Stack Overflow is a community of 4.7 million programmers, just like you, helping each other.

Join them; it only takes a minute:

Sign up
Join the Stack Overflow community to:
  1. Ask programming questions
  2. Answer and help your peers
  3. Get recognized for your expertise

I occasionally spend a considerable amount of time tracking down brainfarts in my code... while I normally run pylint against it, there are some things that slip past pylint. The easiest problem for me to overlook is this...

# normally, variable is populated from parsed text, so it's not predictable
variable = 'fOoBaR'
if variable.lower == 'foobar':
    #       ^^^^^<------------------ should be .lower()

Neither pylint nor Python bark about this... is there a python code-checking tool that can flag this particular issue?

share|improve this question
Unit testing would resolve this. I've never been incredibly impressed by pylint or pychecker, to be fair, 'linting' a language like python is a hard problem. – marr75 Mar 28 '11 at 18:37
Indeed, unit testing is how I know something is broken... the issue is finding where it broke. – Mike Pennington Mar 28 '11 at 18:39
@Mike Pennington I don't understand what is the issue. What does it mean : should be .lower() ? – eyquem Mar 28 '11 at 18:54
@Mike sounds like you need more coverage in your unit tests. Say you think you're testing a method that returns a string, but you're getting a bound method? You should have something to test for that. – juanchopanza Mar 28 '11 at 18:54
@marr75 Eclipse doesn't detect this in code (and it can't, I mean it isn't an error in the general case) but it could conceivably save you from making the mistake in the first place - I just pulled up my Eclipse installation (3.6.1 + PyDev 1.6.1) and when I tried typing the example I got a completion popup which showed me .lower(). That said I still had to either hit enter to accept or write the '(' myself. – t.dubrownik Mar 29 '11 at 15:58

How do you propose a code-checker validate this? It's perfectly legitimate syntax. Rather than checking for this kind of mistake, it would be better to get into the habit of using better patterns.

Instead of:

variable = 'fOoBaR'
if variable.lower == 'foobar':
    #       ^^^^^<------------------ should be .lower()

Do this:

variable = 'fOoBaR'
sane_variable = variable.lower()
if sane_variable == 'foobar':

This way you're always explicitly calling .lower() on the value you're comparing against, instead of relying on an in-place method-call and comparison, which leads to the very pitfall you're experiencing.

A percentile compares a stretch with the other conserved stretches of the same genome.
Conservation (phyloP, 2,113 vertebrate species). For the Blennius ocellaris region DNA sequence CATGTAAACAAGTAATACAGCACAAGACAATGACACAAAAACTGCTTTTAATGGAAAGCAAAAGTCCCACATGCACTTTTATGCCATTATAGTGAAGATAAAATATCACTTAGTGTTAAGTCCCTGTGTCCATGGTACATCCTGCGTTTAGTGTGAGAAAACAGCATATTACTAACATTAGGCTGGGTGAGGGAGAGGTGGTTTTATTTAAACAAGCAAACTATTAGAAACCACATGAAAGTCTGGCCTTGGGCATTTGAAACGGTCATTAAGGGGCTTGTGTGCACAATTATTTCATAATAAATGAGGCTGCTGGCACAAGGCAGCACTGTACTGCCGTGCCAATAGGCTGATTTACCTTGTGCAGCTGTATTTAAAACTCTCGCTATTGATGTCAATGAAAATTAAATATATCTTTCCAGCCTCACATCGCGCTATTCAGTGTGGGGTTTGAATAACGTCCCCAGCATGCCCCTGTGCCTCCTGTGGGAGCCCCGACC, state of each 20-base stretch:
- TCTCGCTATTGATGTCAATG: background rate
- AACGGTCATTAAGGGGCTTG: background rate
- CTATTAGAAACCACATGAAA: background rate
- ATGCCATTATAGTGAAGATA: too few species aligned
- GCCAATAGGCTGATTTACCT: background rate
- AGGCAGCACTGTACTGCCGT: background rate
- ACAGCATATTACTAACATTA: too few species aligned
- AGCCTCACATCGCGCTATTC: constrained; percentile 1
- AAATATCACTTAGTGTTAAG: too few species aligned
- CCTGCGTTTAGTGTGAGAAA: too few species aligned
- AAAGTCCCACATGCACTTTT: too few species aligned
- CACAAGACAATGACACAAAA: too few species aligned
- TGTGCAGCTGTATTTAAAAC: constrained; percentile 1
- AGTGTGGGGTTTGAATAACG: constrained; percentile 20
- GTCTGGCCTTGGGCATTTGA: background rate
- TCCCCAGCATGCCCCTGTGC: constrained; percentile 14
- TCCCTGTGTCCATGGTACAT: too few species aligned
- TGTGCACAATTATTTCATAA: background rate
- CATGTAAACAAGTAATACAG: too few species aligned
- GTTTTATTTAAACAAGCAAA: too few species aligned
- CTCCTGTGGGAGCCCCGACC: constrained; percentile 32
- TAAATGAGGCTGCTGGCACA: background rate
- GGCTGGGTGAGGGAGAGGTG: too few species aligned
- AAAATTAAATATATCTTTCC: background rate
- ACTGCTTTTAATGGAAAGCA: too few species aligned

share|improve this answer
did you read the enhancement I filed with pylint? I explained very clearly what I am looking for. There is no good reason I can think of to compare a function pointer to a constant value... it is nonsense. – Mike Pennington May 12 '11 at 19:44

@Mike Pennington I just want to first say that I also run into this a lot -.-

@eyquem 'lower()' is a function. 'lower' is a function pointer (if I'm not mistaken). Python will let you attempt to run this code, but it will not invoke the function.

I think the reason this is hard to catch is that you don't always know the type of the variable which you're calling methods on. For example, say I have 2 classes.

class Foo()
   def func(self):
      #do stuff

class Bar()
   self.func = "stuff"

If your code has a function in it that takes an argument 'baz' like so:

def myfunction(baz):
    print baz.func

def myfunction(baz):

Either one of these could be valid depending on baz's type. There is literally no way of knowing if baz is of type 'Foo' or 'Bar', though.

EDIT: I meant with static analysis...

share|improve this answer
There is absolutely a way to know types. type(obj); isinstance(obj, (cls1, cls2)), issubclass(obj, cls)... – Daenyth May 12 '11 at 16:04
up vote 0 down vote accepted

This is pylint ticket #65910

share|improve this answer

Your Answer


By posting your answer, you agree to the privacy policy and terms of service.

Not the answer you're looking for? Browse other questions tagged or ask your own question.